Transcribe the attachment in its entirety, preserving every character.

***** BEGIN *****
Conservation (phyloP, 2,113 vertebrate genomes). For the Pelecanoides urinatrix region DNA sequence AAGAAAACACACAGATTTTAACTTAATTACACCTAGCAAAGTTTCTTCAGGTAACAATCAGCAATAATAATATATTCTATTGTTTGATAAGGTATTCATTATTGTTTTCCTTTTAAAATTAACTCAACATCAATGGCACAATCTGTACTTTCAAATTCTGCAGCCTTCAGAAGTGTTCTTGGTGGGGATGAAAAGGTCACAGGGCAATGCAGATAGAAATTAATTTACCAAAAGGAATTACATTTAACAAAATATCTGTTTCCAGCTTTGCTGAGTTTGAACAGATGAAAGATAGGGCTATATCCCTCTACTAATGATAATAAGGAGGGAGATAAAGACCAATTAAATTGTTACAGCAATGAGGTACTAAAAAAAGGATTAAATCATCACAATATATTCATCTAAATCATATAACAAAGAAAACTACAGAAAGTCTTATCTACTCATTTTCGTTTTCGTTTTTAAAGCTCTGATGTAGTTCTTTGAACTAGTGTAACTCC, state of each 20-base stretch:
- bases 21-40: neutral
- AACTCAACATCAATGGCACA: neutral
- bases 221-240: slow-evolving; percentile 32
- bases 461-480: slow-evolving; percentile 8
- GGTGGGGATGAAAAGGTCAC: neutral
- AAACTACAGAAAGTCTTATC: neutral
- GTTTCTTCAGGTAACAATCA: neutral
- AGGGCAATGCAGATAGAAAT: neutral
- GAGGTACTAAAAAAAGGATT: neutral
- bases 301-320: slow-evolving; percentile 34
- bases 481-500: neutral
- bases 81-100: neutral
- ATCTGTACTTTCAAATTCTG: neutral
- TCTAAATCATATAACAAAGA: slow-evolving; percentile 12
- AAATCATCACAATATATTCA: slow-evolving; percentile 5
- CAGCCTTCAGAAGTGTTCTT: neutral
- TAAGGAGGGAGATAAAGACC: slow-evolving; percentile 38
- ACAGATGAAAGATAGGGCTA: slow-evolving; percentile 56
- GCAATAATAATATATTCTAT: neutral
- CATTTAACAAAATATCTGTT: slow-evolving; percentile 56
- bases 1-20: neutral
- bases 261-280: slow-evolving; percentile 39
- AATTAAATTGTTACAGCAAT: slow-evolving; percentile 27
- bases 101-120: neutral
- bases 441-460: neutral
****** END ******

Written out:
Conservation (phyloP, 2,113 vertebrate genomes). For the Pelecanoides urinatrix region DNA sequence AAGAAAACACACAGATTTTAACTTAATTACACCTAGCAAAGTTTCTTCAGGTAACAATCAGCAATAATAATATATTCTATTGTTTGATAAGGTATTCATTATTGTTTTCCTTTTAAAATTAACTCAACATCAATGGCACAATCTGTACTTTCAAATTCTGCAGCCTTCAGAAGTGTTCTTGGTGGGGATGAAAAGGTCACAGGGCAATGCAGATAGAAATTAATTTACCAAAAGGAATTACATTTAACAAAATATCTGTTTCCAGCTTTGCTGAGTTTGAACAGATGAAAGATAGGGCTATATCCCTCTACTAATGATAATAAGGAGGGAGATAAAGACCAATTAAATTGTTACAGCAATGAGGTACTAAAAAAAGGATTAAATCATCACAATATATTCATCTAAATCATATAACAAAGAAAACTACAGAAAGTCTTATCTACTCATTTTCGTTTTCGTTTTTAAAGCTCTGATGTAGTTCTTTGAACTAGTGTAACTCC, state of each 20-base stretch:
- bases 21-40: neutral
- AACTCAACATCAATGGCACA: neutral
- bases 221-240: slow-evolving; percentile 32
- bases 461-480: slow-evolving; percentile 8
- GGTGGGGATGAAAAGGTCAC: neutral
- AAACTACAGAAAGTCTTATC: neutral
- GTTTCTTCAGGTAACAATCA: neutral
- AGGGCAATGCAGATAGAAAT: neutral
- GAGGTACTAAAAAAAGGATT: neutral
- bases 301-320: slow-evolving; percentile 34
- bases 481-500: neutral
- bases 81-100: neutral
- ATCTGTACTTTCAAATTCTG: neutral
- TCTAAATCATATAACAAAGA: slow-evolving; percentile 12
- AAATCATCACAATATATTCA: slow-evolving; percentile 5
- CAGCCTTCAGAAGTGTTCTT: neutral
- TAAGGAGGGAGATAAAGACC: slow-evolving; percentile 38
- ACAGATGAAAGATAGGGCTA: slow-evolving; percentile 56
- GCAATAATAATATATTCTAT: neutral
- CATTTAACAAAATATCTGTT: slow-evolving; percentile 56
- bases 1-20: neutral
- bases 261-280: slow-evolving; percentile 39
- AATTAAATTGTTACAGCAAT: slow-evolving; percentile 27
- bases 101-120: neutral
- bases 441-460: neutral